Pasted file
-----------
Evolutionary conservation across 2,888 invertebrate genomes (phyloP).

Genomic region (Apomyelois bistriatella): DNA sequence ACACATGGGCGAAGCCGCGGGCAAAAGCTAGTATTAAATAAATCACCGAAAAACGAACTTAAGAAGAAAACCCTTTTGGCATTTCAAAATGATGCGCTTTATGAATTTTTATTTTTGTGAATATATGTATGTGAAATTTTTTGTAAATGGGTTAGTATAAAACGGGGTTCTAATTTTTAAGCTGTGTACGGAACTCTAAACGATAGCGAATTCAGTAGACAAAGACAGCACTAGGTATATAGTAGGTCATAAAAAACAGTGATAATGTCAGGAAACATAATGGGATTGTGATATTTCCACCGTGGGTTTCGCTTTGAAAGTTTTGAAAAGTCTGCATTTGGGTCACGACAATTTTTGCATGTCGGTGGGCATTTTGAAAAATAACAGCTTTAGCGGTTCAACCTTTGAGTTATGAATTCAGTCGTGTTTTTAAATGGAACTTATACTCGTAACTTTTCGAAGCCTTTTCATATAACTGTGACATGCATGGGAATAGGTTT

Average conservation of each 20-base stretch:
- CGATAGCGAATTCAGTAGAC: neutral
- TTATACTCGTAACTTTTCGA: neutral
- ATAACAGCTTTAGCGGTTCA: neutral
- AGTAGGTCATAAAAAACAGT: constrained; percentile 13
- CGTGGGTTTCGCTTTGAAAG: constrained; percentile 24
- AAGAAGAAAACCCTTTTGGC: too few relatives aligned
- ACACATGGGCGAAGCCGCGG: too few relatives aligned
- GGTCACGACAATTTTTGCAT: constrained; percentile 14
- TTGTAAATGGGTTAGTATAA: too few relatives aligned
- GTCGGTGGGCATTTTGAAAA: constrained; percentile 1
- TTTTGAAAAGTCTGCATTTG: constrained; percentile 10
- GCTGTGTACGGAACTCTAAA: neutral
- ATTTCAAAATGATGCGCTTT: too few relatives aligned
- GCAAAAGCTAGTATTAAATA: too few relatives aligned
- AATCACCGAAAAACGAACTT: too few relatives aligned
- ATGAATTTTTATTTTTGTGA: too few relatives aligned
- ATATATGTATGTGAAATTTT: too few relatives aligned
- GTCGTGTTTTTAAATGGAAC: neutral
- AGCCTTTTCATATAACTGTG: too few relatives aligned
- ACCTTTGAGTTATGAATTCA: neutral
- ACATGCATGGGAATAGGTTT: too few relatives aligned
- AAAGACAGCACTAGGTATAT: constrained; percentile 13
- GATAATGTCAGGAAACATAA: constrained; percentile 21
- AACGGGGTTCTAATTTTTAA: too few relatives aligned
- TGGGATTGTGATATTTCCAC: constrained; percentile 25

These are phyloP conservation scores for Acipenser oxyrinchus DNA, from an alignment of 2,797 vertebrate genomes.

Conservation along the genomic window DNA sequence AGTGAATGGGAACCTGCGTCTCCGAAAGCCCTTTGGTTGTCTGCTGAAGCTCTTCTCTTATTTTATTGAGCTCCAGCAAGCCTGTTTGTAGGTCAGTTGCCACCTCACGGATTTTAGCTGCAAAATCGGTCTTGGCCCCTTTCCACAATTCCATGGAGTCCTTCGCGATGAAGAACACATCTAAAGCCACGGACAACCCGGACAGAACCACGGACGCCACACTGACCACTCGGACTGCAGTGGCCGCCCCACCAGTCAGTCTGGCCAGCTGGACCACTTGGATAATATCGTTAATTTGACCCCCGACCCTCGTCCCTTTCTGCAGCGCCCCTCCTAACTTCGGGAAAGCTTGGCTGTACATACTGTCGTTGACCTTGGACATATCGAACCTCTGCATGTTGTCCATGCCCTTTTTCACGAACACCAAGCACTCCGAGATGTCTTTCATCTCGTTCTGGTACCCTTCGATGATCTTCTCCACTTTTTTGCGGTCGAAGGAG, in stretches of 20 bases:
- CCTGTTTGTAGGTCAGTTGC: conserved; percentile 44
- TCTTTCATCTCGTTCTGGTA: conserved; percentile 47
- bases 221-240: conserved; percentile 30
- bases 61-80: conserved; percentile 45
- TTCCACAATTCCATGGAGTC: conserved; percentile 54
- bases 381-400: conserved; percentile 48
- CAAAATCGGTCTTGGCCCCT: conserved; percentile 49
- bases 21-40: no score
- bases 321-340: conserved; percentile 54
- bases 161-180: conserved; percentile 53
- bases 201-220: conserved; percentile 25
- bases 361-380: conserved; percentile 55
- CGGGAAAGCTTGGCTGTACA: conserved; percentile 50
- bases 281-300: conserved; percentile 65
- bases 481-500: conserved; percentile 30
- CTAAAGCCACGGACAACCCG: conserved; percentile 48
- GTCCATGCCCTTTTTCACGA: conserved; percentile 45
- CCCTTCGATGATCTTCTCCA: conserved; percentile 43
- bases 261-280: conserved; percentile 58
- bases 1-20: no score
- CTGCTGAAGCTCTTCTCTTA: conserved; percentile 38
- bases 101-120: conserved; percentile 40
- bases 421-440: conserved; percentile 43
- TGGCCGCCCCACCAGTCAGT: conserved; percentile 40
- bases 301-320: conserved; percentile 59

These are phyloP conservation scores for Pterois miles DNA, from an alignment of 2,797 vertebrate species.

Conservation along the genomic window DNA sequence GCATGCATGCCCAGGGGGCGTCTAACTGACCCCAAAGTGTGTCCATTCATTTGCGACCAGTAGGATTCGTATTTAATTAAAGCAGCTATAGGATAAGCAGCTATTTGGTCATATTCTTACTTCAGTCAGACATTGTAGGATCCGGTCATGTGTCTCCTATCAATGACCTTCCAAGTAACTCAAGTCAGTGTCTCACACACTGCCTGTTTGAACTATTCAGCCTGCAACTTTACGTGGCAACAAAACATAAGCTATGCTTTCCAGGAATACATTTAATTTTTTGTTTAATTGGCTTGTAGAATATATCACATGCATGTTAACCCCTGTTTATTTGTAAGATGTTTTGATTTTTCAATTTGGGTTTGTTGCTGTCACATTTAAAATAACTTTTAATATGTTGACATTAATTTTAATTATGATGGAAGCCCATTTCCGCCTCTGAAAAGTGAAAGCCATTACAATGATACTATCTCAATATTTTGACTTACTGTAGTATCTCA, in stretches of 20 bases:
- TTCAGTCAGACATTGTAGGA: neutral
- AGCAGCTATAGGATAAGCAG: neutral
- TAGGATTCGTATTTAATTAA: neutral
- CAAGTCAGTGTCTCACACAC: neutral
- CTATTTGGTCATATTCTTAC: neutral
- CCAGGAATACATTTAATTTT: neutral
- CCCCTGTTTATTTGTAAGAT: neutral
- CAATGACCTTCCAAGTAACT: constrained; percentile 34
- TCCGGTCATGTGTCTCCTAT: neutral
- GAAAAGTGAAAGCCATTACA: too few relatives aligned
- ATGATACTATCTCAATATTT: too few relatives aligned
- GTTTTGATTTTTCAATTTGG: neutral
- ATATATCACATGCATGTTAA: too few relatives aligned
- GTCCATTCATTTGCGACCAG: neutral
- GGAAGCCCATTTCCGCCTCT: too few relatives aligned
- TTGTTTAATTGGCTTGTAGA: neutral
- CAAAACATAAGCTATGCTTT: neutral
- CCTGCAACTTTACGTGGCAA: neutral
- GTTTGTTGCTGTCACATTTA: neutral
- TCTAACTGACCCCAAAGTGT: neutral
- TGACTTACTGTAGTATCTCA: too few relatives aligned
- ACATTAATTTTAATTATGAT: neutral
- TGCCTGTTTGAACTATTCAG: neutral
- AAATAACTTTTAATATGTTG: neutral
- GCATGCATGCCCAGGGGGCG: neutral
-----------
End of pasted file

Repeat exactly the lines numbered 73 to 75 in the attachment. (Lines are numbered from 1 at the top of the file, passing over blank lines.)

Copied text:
- TTGTTTAATTGGCTTGTAGA: neutral
- CAAAACATAAGCTATGCTTT: neutral
- CCTGCAACTTTACGTGGCAA: neutral